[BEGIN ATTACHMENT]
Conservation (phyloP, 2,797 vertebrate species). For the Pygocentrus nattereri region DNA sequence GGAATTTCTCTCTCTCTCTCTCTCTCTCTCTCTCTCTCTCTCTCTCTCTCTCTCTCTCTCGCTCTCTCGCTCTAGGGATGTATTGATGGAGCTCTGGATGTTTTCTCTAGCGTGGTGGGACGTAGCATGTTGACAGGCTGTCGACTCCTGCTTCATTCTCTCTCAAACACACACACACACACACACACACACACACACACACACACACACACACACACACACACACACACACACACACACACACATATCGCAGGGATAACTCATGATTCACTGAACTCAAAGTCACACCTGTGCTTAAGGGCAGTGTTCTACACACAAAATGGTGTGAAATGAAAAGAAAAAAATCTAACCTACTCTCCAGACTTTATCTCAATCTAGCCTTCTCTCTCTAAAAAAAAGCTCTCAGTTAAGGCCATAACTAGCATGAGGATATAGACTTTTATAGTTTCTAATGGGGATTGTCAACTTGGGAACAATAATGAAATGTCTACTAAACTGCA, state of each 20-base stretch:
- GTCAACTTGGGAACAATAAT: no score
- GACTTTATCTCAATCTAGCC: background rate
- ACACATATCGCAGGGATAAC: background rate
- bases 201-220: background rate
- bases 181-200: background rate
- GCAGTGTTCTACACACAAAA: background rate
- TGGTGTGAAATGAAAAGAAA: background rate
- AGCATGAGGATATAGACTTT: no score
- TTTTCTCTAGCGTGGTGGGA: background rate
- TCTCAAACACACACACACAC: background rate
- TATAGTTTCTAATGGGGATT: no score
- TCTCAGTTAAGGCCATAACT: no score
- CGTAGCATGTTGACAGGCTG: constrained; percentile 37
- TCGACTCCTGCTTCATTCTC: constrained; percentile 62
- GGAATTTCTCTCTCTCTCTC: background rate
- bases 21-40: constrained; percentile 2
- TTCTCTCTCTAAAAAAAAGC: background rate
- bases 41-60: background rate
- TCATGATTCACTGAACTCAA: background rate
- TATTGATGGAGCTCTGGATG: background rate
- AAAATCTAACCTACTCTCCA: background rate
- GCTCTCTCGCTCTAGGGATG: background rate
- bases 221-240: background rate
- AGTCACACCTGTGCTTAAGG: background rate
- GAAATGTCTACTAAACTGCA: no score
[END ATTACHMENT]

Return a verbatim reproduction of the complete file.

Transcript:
Conservation (phyloP, 2,797 vertebrate species). For the Pygocentrus nattereri region DNA sequence GGAATTTCTCTCTCTCTCTCTCTCTCTCTCTCTCTCTCTCTCTCTCTCTCTCTCTCTCTCGCTCTCTCGCTCTAGGGATGTATTGATGGAGCTCTGGATGTTTTCTCTAGCGTGGTGGGACGTAGCATGTTGACAGGCTGTCGACTCCTGCTTCATTCTCTCTCAAACACACACACACACACACACACACACACACACACACACACACACACACACACACACACACACACACACACACACACACATATCGCAGGGATAACTCATGATTCACTGAACTCAAAGTCACACCTGTGCTTAAGGGCAGTGTTCTACACACAAAATGGTGTGAAATGAAAAGAAAAAAATCTAACCTACTCTCCAGACTTTATCTCAATCTAGCCTTCTCTCTCTAAAAAAAAGCTCTCAGTTAAGGCCATAACTAGCATGAGGATATAGACTTTTATAGTTTCTAATGGGGATTGTCAACTTGGGAACAATAATGAAATGTCTACTAAACTGCA, state of each 20-base stretch:
- GTCAACTTGGGAACAATAAT: no score
- GACTTTATCTCAATCTAGCC: background rate
- ACACATATCGCAGGGATAAC: background rate
- bases 201-220: background rate
- bases 181-200: background rate
- GCAGTGTTCTACACACAAAA: background rate
- TGGTGTGAAATGAAAAGAAA: background rate
- AGCATGAGGATATAGACTTT: no score
- TTTTCTCTAGCGTGGTGGGA: background rate
- TCTCAAACACACACACACAC: background rate
- TATAGTTTCTAATGGGGATT: no score
- TCTCAGTTAAGGCCATAACT: no score
- CGTAGCATGTTGACAGGCTG: constrained; percentile 37
- TCGACTCCTGCTTCATTCTC: constrained; percentile 62
- GGAATTTCTCTCTCTCTCTC: background rate
- bases 21-40: constrained; percentile 2
- TTCTCTCTCTAAAAAAAAGC: background rate
- bases 41-60: background rate
- TCATGATTCACTGAACTCAA: background rate
- TATTGATGGAGCTCTGGATG: background rate
- AAAATCTAACCTACTCTCCA: background rate
- GCTCTCTCGCTCTAGGGATG: background rate
- bases 221-240: background rate
- AGTCACACCTGTGCTTAAGG: background rate
- GAAATGTCTACTAAACTGCA: no score